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Anal-Rectal Cytology For Anal Cancer Screening

By Chengbao Liu, M.D.


Anal cancer is an uncommon malignant tumor involving the anus, anal canal, or anorectum. About 5900 new cases are diagnosed annually in women in the United States, with a mortality rate of 14% (1). Although it remains a rare type of cancer, the incident rate of anal cancer has been increasing worldwide. According to SEER (surveillance, epidemiology, and end results) datasheet, the incidence of squamous cell carcinoma (SCC), the most common type of anal cancer, increased 2.7 percent per year between 2001 and 2015 (2).

Risk Factors

Multiple factors are associated with the development of anal cancer, including cigarette smoking, chronic immunosuppression, anal receptive intercourse or sexually transmitted disease, a history of cervical, vulvar, or vaginal cancer, and persistent human papillomavirus (HPV) infection. Epidemiology studies have demonstrated that up to 93 percent of anal squamous cell carcinomas are associated with HPV infection3. Similar to what was described in the cervix, HPV16 is the most frequently isolated type in both anal SCC and high-grade anal intraepithelial neoplasia (AIN2-3), a precursor to SCC (3).

Screening Recommendation

Routine screening for AIN or SCC is controversial. Most guidelines do not recommend anal cancer screening even in high-risk individuals. However, some investigators argue there are benefits

with anal cytology screening (4). Screening with Pap smear and high-risk HPV has greatly reduced the incidence of cervical cancer; it’s reasonable to expect that screening could decrease the incident rate of anal cancer due to the similarity between the anus and cervix. Given the low incidence of anal cancer, universal screening is not recommended. Instead, screening should target individuals with increased risk of  developing anal cancer.

Screening Procedure 

Anal exfoliative cytology is the initial screening test for above mentioned high‑risk individuals. Patients should be instructed to avoid anal sex prior to the procedure since it may decrease the yield of cellular contents.

The steps to collect an anal cytology specimen (5):

1. Moisten synthetic swab with tap water or saline
2. Position the patient in the lateral recumbent or dorsal lithotomy position, separate buttocks gently, so anal opening may be clearly viewed
3. Insert swab slowly, until it bypasses the internal sphincter; be certain to find an angle that is not painful or immediately resistant; adjust angle and reinsert if needed
4. Insert as far as possible, until resistance is met and the swab abuts the distal wall of the rectum, usually 5–7 cm (2–3 inches)
5. Slowly remove swab ‑ in a spiral motion, while applying firm, consistent lateral pressure to sample all aspects of the mucosa of the anal canal
6. Count slowly to 10 (or more) while removing the swab and collecting the cellular sample
7. When reaching the anal verge (i.e. distal end of the anal canal), release hold on the buttocks so that the verge is sampled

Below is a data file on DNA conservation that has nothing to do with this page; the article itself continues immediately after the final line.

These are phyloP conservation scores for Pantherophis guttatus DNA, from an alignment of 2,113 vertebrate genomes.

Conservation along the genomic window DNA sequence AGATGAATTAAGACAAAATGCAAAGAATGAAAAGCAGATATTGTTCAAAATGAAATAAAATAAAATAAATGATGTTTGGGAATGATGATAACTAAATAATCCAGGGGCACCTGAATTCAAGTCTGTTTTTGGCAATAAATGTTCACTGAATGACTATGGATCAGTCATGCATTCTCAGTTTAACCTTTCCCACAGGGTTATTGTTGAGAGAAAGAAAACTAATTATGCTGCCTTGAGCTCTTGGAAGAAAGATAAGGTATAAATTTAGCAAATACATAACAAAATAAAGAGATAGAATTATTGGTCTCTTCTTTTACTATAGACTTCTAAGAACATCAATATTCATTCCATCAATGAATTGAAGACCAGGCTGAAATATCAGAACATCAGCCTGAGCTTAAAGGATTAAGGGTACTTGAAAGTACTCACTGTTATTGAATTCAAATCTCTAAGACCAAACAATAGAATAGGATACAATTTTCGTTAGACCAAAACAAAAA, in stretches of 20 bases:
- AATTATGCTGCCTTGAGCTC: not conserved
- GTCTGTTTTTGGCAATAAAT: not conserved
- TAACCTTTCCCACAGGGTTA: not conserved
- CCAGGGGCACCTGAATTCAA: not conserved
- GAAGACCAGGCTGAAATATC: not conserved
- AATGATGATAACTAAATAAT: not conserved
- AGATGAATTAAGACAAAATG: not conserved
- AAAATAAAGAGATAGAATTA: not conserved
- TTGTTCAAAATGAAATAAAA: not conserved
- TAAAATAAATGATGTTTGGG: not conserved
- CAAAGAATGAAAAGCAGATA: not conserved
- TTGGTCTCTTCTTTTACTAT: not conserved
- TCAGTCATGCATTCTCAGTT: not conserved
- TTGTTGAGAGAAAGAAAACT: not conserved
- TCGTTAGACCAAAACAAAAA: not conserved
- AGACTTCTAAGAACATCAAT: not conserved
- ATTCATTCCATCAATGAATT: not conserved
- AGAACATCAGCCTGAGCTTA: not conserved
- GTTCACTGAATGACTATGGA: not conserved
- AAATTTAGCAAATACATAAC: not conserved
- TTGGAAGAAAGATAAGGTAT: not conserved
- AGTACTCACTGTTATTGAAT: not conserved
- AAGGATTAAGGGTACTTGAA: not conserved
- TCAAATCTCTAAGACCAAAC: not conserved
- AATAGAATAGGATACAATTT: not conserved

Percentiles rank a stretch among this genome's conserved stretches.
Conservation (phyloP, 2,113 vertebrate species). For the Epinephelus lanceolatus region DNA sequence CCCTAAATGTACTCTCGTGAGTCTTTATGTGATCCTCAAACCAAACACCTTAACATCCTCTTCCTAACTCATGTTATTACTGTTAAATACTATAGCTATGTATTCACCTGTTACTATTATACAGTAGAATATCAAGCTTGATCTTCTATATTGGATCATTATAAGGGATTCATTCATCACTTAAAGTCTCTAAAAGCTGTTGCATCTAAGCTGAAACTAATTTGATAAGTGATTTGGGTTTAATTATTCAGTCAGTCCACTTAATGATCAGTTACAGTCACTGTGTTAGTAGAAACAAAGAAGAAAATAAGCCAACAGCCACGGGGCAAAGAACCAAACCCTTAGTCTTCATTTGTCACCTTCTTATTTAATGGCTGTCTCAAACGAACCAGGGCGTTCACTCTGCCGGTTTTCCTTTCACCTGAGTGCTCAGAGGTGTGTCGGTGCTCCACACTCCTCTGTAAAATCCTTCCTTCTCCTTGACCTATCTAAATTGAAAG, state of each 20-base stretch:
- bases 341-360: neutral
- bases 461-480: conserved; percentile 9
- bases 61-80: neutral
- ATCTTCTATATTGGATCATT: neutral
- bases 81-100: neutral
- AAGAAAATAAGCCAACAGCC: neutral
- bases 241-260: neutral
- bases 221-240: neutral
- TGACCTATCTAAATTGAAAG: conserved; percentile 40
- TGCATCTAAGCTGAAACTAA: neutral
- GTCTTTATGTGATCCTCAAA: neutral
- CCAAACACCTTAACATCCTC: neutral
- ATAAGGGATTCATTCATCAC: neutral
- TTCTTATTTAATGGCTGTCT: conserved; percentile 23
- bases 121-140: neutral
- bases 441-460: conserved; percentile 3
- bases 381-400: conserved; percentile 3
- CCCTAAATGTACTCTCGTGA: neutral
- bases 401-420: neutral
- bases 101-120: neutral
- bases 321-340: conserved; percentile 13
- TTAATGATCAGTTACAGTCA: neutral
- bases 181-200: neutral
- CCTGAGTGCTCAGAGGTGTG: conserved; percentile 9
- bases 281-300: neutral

8. Transfer sample to liquid‑cytology vial by vigorously swirling swab in the preservative fluid, or prepare smear on glass slide for immediate fixation

Screening Results and Follow-up 

The interpretation of an abnormal anal pap smear should prompt the next step testing. There is no established guideline for abnormal anal cytology. It’s proposed that all patients with abnormal results should undergo high‑resolution anoscopy, a procedure allowing the clinician to locate the lesion for targeted biopsy, followed by histopathologic examination. Treatment for a low‑grade squamous intraepithelial lesion (LSIL), including condyloma, is optional since most of them do not progress to invasive carcinoma. However, patients diagnosed with high‑grade squamous intraepithelial lesion (HSIL, AIN2‑3) are recommended to receive treatment (6).

Several HPV vaccines are available in the United States and have been shown to be effective in preventing or reducing the risk of cervical and anal cancers. The Advisory Committee on Immunization Practices (ACIP) recommends routine use of quadrivalent or 9‑valent vaccine in boys and girls, aged 11‑12 years; in females aged 13‑26 years, and in males 13‑21 years; who have not been previously vaccinated. In 2018, the FDA extended the use of the 9‑valent vaccine up to the age of 45 years.


1. Siegel RL, Miller KD, Jemal A. Cancer Statistics, 2020. CA Cancer J Clin. 2020 Jan;70(1):7‑30.
2. Deshmukh AA, Suk R, Shiels MS, Sonawane K, Nyitray AG, Liu Y, Gaisa MM, Palefsky JM, Sigel K. Recent trends in squamous cell carcinoma of the anus incidence and mortality in the United States, 2001‑2015. J Natl Cancer Inst. 2019 Nov 19.
3. Daling JR, Madeleine MM, Johnson LG, Schwartz SM, Shera KA, Wurscher MA, Carter JJ, Porter PL, Galloway DA, McDougall JK. Human papillomavirus, smoking, and sexual practices in the etiology of anal cancer. Cancer. 2004 Jul 15;101(2):270‑80.
4. Scholefield JH, Harris D, Radcliffe A. Guidelines for management of anal intraepithelial neoplasia. Colorectal Dis. 2011 Feb;13 Suppl 1:3‑10.
5. Darragh TM1, Winkler B. Screening for anal neoplasia: anal cytology ‑ sampling, processing and reporting. Sex Health. 2012 Dec; 9(6):556‑61.
6. Joel M Palefsky, M.D.; Ross D Cranston, M.D.; Anal squamous intraepithelial lesions: Diagnosis, screening, prevention,and treatment,, viewed March 18, 2020


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